Rachel David

1836–1881 (Age 44)
Llangiwg, Glamorgan, Wales, United Kingdom

The Life Summary of Rachel

Rachel David was born in April 1836 as the daughter of Jn. Evan David and Ann. She married Calab Jones on 23 November 1856. They were the parents of at least 2 sons and 5 daughters. She died on 28 January 1881, in Ystalyfera, Glamorgan, Wales, United Kingdom, at the age of 44.

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Family Time Line

Calab Jones
1834–1896
Rachel David
1836–1881
Marriage: 23 November 1856
Mary Jones
1857–
Ann Jones
1868–1880
John Caleb Jones
1860–
Catherine Jones
1864–
George Jones
1866–1906
Hannah Jones
1870–
Miriam Jones
1872–

Spouse and Children

Children

(7)

+2 More Children

Parents and Siblings

Siblings

(1)

World Events (4)

1839 · The Rebecca Riots Take Place
Age 3
The Rebecca Riots were a group of protests in west Wales from 1839-1843. The people involved were mostly poor farmers, primarily men dressed as women. The group was called “Rebecca and her daughters”, a title believed to have come the book of Genesis. They mostly fought against the toll-gates. There is only record of one death during the riots: a young Sarah Williams had been warned that the rioters were coming, but upon refusing to leave, was killed.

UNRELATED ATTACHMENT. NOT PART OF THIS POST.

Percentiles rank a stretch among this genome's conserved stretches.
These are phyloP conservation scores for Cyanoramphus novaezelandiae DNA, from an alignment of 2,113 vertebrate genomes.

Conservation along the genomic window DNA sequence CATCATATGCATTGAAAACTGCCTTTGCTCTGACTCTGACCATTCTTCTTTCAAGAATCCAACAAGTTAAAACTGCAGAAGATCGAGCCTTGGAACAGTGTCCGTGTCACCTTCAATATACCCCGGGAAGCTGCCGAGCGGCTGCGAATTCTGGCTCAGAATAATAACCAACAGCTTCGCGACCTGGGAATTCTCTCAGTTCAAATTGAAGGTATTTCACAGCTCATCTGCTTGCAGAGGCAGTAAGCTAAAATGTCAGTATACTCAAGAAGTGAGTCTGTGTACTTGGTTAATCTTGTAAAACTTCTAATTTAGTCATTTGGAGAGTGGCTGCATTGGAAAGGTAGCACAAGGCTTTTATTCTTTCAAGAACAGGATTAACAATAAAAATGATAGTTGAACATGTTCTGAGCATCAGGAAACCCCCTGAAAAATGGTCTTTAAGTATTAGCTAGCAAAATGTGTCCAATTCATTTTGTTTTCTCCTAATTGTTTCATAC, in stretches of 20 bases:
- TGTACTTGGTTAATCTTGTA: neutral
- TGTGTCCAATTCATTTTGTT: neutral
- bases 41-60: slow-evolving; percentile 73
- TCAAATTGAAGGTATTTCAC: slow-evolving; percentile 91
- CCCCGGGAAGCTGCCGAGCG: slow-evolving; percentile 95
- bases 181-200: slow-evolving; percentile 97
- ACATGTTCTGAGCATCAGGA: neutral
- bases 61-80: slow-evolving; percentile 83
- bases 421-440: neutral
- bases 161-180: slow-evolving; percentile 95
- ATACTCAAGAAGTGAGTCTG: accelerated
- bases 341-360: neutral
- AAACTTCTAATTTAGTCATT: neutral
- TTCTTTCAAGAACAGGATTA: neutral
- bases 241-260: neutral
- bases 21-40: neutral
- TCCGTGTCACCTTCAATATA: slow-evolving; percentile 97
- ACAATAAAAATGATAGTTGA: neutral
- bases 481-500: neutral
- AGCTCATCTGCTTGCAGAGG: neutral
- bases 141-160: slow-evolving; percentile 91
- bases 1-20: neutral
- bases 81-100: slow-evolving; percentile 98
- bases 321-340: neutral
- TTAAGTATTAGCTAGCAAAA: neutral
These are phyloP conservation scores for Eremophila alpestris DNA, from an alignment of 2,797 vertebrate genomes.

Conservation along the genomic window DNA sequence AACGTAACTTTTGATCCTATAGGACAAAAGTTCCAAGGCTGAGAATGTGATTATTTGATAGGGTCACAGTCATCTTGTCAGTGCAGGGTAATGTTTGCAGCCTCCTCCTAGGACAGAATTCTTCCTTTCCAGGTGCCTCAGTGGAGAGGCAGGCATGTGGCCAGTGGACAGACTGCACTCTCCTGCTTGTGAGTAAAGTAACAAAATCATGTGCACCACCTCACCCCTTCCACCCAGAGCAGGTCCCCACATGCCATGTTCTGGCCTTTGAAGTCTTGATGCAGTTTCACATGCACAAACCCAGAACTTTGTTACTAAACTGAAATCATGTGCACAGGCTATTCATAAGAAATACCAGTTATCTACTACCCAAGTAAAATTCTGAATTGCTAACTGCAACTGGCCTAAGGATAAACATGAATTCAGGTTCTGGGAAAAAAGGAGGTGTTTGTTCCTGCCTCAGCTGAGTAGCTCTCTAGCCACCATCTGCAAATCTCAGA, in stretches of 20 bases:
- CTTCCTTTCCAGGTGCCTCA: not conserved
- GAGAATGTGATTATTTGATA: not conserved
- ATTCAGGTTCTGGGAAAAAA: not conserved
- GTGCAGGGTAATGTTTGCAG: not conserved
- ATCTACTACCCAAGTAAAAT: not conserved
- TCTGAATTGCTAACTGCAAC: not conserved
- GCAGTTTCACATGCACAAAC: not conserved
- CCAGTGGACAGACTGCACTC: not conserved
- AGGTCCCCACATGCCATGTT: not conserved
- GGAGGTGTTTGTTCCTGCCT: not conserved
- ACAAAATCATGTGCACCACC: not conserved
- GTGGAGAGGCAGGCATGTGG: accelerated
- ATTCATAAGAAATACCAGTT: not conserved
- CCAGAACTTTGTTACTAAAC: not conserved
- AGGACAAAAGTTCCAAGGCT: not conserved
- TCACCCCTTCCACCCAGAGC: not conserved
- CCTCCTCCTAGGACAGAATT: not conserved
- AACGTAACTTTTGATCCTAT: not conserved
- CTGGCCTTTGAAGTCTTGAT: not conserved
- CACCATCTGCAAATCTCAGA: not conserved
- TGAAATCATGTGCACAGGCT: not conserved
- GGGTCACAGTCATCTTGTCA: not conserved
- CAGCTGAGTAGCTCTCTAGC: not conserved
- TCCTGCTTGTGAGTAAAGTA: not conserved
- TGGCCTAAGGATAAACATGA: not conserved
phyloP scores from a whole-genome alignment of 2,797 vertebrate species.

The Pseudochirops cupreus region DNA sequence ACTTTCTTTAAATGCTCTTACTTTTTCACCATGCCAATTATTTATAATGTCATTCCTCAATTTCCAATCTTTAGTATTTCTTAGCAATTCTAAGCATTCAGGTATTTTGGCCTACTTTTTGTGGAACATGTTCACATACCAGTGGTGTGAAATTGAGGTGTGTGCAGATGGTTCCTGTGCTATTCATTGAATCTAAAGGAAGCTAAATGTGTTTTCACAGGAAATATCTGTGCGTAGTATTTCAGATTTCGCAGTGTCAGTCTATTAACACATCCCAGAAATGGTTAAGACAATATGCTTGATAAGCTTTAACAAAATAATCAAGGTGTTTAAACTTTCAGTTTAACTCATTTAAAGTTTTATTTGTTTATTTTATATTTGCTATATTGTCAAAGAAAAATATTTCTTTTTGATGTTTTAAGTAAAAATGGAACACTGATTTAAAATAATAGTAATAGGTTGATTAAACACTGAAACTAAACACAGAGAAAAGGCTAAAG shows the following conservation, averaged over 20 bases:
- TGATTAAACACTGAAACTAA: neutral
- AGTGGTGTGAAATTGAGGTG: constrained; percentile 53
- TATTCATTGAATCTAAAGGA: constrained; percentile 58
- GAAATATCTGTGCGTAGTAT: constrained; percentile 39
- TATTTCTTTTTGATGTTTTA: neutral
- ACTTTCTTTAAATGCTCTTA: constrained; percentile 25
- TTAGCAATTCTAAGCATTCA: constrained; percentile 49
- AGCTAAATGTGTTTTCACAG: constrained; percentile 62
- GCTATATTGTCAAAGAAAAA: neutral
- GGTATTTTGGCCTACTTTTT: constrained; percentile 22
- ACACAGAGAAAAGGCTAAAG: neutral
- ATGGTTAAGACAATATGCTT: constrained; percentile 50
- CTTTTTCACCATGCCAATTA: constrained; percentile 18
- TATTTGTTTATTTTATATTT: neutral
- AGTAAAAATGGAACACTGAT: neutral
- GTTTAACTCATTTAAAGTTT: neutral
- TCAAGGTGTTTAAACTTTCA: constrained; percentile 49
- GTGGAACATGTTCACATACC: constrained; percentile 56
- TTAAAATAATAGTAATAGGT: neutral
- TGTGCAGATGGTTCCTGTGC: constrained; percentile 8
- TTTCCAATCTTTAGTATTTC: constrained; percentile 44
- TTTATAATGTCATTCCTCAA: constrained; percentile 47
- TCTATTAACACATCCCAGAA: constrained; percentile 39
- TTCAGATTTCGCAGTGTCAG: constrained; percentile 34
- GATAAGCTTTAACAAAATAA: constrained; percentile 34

1843
Age 7
Dickens A Christmas Carol was first published.
1850 · Coal Fields in South Wales Developed
Age 14
Like the iron and copper mines, the coal fields in South Wales were very important to the industrial revolution. Many of those that worked in the coal mines were part of the Merthyr uprising.

Name Meaning

Jewish, Welsh, Scottish, English, French, Portuguese, German, Czech, Slovak (Dávid), and Slovenian: from the Hebrew personal name David ‘beloved’, which has been perennially popular among Jews, in honor of the Biblical king of this name, the greatest of the early kings of Israel. His prominence, and the vivid narrative of his life contained in the First Book of Samuel, led to adoption of the name in various parts of Europe, notably Britain, among Christians in the Middle Ages. The popularity of this as a personal name was increased in Britain, firstly by virtue of its being the name of the patron saint of Wales (about whom very little is known: he was probably a 6th-century monk and bishop) and secondly because it was borne by two kings of Scotland (David I, reigning 1124–53 , and David II, 1329–71 ). Its popularity in Russia is largely due to the fact that this was the ecclesiastical name adopted by St. Gleb (died 1015 ), one of two sons of Prince Vladimir of Kiev who were martyred for their Christian zeal.

Dictionary of American Family Names © Patrick Hanks 2003, 2006.

Possible Related Names

Davy
Davidoff
McDavid
Davide
Dewey
Davids
Davidheiser
Doughman
Trethewey
Davydov
Davis
Davidovich
Davidowitz
Daviau
Davidsen
Dowd
McDevitt
Davidian
Davison
Davidson
Lacourse
Davisson
Taaffe
Daoud
Davin
Doak
Dey

Sources (1)

  • Rachel David, "Wales Births and Baptisms, 1541-1907"

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